With the World Bank having recently cut its global growth forecast for 2014 to 2.8% from its earlier outlook of 3.2%, the need for better stocks with stronger fundamentals has become imperative for a portfolio.
Better or high quality stocks are expected to perform well given the sluggish economic picture and a general lack of investor confidence. Issuers are thus lining up products that focus on metrics like high quality or low volatility, or even products having both features (read: 'High-Quality' ETFs for Long-Term Outperformance).
In line with this trend, “quality ETFs” seem to be the mantra for the issuer State Street as well. The issuer has primararily focused on launching “Quality Mix ETFs” so far this year. Out of the 15 odd products launched by the issuer, including the recent 6 ETF launches, more than 50% of them have a quality theme.
The six new quality products from the shelf of State Street – SPDR MSCI Australia Quality Mix ETF (QAUS), SPDR MSCI Canada Quality Mix ETF (QCAN), SPDR MSCI Germany Quality Mix ETF (QDEU), SPDR MSCI Japan Quality Mix ETF (QJPN), SPDR MSCI Spain Quality Mix ETF (QESP) and SPDR MSCI United Kingdom Quality Mix ETF (QGBR) – focus on six different countries and have all hit the markets on June 11.
Each of these products is aimed at representing the performance of the equities markets in their respective countries with a focus on three factors – value, quality and low volatility.
Moreover, the underlying indices for these six products are an equal weighted combination of the MSCI Value Weighted Index, the MSCI Quality Index and MSCI Minimum Volatility Index, with each of the three indices representing their respective countries.
The products charge 30 basis points as annual fees across the board (read: Best ETF Strategies for 2014).
Below we have highlighted in details four of these funds:
Australia Quality - QAUS
The fund seeks to track the performance of the MSCI Australia Quality Mix A-Series Index, giving investors an exposure to a basket of 69 Australian stocks. The fund definitely has some concentration risk with its top 10 holdings forming a little under 60% of fund assets.
BHP Billiton LTD, Wollworths LTD and Wesfarmers occupy the top three spots each having more than 7% allocation in the fund. As far as sector exposure is concerned, Financials, Materials and Consumer Staples have the maximum exposure in the fund, with the rest of the sectors having just single-digit exposure.
Canada Quality - QCAN
Holding 95 Canadian stocks, the fund closely follows the MSCI Canada Quality Mix A-Series Index. However, QCAN has done a good job in spreading out its assets equally among individual stocks, though sector concentration still prevails. Financials and Energy occupy the lion’s share, with the duo capturing more than half of fund assets.
Germany Quality - QDEU
QDEU tracks the MSCI Germany Quality Mix A-Series Index holding 54 stocks. German stocks – BASF, Siemens and Deutsche Telekom – occupy the top three spots each having roughly 5% exposure in the index.
However, sector-wise, Consumer Discretionary has a huge one-fourth allocation in the fund, while Financials and Industrials draw up the remaining two spots in the top three (see Who Wins the 2014 World Cup of ETFs?).
The fund’s huge exposure to these cyclical sectors makes the performance of the fund highly dependent on the German economy.
Japan Quality - QJPN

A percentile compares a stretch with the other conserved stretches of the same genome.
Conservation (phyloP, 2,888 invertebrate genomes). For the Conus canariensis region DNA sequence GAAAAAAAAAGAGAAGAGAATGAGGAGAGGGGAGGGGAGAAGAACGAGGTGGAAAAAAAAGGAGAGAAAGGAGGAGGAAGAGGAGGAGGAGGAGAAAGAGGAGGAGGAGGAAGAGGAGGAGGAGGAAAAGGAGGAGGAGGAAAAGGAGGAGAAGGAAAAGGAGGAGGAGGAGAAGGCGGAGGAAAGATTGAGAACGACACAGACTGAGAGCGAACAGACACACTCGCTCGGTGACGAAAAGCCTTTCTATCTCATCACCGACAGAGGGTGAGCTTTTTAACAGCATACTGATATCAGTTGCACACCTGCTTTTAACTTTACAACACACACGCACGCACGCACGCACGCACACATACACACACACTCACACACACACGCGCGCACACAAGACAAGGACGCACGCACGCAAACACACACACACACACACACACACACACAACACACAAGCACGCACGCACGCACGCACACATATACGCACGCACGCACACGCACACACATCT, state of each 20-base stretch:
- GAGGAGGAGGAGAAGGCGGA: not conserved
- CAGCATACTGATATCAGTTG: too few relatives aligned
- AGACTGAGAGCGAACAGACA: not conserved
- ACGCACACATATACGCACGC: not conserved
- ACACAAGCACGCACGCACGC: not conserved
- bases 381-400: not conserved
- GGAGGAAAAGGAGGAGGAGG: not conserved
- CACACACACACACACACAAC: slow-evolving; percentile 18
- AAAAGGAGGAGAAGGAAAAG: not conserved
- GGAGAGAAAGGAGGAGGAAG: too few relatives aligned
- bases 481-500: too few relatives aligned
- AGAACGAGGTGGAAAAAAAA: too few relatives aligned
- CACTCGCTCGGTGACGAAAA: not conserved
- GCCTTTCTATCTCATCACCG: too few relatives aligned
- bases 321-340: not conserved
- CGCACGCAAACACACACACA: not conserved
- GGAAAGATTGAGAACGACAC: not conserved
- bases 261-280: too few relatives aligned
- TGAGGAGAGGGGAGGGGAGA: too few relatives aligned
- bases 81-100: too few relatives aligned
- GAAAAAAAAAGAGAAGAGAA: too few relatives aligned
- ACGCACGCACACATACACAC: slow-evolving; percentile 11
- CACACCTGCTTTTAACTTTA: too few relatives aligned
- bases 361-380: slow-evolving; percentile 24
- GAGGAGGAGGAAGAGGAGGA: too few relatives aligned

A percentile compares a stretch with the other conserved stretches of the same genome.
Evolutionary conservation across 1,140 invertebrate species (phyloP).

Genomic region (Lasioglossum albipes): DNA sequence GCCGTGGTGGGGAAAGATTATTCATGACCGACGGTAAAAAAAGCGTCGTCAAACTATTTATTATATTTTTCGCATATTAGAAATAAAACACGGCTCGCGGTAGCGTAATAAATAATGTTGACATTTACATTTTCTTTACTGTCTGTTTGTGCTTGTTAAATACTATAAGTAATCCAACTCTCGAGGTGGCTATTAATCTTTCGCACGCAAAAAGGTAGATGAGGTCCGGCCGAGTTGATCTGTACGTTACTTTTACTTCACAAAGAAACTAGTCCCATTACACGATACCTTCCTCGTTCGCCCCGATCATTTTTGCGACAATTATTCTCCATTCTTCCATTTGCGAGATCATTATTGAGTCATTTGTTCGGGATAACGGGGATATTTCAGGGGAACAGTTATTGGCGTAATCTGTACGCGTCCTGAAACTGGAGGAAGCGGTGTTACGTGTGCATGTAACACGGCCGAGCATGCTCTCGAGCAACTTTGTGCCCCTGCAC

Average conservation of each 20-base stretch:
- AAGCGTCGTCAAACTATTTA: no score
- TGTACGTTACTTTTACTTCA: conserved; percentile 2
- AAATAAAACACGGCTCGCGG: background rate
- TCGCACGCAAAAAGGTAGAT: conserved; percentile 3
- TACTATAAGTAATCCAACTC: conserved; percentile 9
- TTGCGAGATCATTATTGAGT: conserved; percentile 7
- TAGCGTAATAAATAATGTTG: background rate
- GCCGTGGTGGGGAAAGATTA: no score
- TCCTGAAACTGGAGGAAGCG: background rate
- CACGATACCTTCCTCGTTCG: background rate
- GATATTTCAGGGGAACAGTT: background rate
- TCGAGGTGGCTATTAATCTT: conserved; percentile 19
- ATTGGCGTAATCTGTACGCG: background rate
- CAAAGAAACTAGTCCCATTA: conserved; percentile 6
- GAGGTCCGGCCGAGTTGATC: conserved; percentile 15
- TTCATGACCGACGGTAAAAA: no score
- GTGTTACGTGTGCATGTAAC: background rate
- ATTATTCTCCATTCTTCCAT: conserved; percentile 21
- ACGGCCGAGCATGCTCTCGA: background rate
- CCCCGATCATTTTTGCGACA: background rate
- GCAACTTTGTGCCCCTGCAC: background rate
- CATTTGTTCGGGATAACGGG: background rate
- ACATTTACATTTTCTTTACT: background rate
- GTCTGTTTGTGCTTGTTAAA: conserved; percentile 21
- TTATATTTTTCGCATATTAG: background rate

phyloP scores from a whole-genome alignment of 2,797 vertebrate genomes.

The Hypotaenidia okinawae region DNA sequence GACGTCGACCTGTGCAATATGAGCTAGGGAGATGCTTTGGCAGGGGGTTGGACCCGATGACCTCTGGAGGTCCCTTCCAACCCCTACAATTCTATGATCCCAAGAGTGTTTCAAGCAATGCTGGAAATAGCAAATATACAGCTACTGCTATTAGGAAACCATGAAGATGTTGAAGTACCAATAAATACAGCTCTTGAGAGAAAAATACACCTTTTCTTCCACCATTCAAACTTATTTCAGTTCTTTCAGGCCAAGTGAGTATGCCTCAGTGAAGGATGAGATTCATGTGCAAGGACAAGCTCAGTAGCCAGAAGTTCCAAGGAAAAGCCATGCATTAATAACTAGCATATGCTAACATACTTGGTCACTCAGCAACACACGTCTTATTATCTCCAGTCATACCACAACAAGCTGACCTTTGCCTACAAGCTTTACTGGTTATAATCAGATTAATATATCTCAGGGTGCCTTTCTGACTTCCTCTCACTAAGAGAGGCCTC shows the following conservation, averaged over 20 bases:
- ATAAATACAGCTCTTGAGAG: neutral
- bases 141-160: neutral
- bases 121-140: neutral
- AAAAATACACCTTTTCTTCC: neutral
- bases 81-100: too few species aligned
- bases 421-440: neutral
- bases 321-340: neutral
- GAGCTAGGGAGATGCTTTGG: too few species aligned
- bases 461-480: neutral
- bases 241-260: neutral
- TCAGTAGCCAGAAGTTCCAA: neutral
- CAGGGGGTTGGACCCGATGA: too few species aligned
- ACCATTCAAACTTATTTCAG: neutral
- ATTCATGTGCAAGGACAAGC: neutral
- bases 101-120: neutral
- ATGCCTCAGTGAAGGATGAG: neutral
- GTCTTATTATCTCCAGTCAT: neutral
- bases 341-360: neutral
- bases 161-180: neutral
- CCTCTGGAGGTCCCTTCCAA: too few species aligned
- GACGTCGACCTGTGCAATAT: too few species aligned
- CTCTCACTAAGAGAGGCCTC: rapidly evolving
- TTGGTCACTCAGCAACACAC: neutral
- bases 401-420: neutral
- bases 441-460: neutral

The 268 stock fund looks to track the MSCI Japan Quality Mix A-Series Index. KAO Corp, NTT Docomo and Japan Tobacco are the top three holdings with Consumer Discretionary, Industrials, Financials, Consumer Staples, Information Technology and Health Care having double-digit allocation each in the fund.
How could they fit in a portfolio?
These ETFs could be an intriguing choice for investors willing to gain exposure to high quality stocks in the international markets. Moreover, with just 30 basis points as annual fees, these products are quite cost effective too.
Though the European Central Bank (:ECB) has recently announced to provide more monetary stimulus to its economy, the Fed has been gradually winding down its bond buyback program. With QE fading away, U.S. investors looking to gain global exposure might want to shift their focus to high quality companies.
Thus, these ETFs might somewhat quench investor thirst for better international stocks in basket form.
ETF Competition & Bottom Line
Products like PowerShares S&P 500 High Quality Portfolio (SPHQ), MSCI USA Quality Factor ETF (QUAL) and MSCI USA Value Factor ETF (VLUE) might pose a competitive threat to the above six products. Though that might be the case, the recently launched products might still manage to make room for themselves in this so called “Smart Beta” space.
This is especially true given that each of these new products provides exposure to quality stocks from different countries, while SPHQ, QUAL and VLUE focus only on stocks listed in the S&P 500 list.
Moreover, the new country-specific ETFs also seem to be complementary to State Street’s recently launched products which rather focus on three broad regions of the world – Europe, Australia and the Far East (:EAFE), emerging markets as well as global markets (read: Three Quality ETF Launches from State Street).
As such, we might see these newly launched products attracting more assets in the upcoming months and years from investors who want to have a quality touch to their portfolios.
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Read the analyst report on QAUS
Read the analyst report on QCAN
Read the analyst report on QDEU
Read the analyst report on QJPN
Read the analyst report on SPHQ
Read the analyst report on QUAL
Read the analyst report on VLUE
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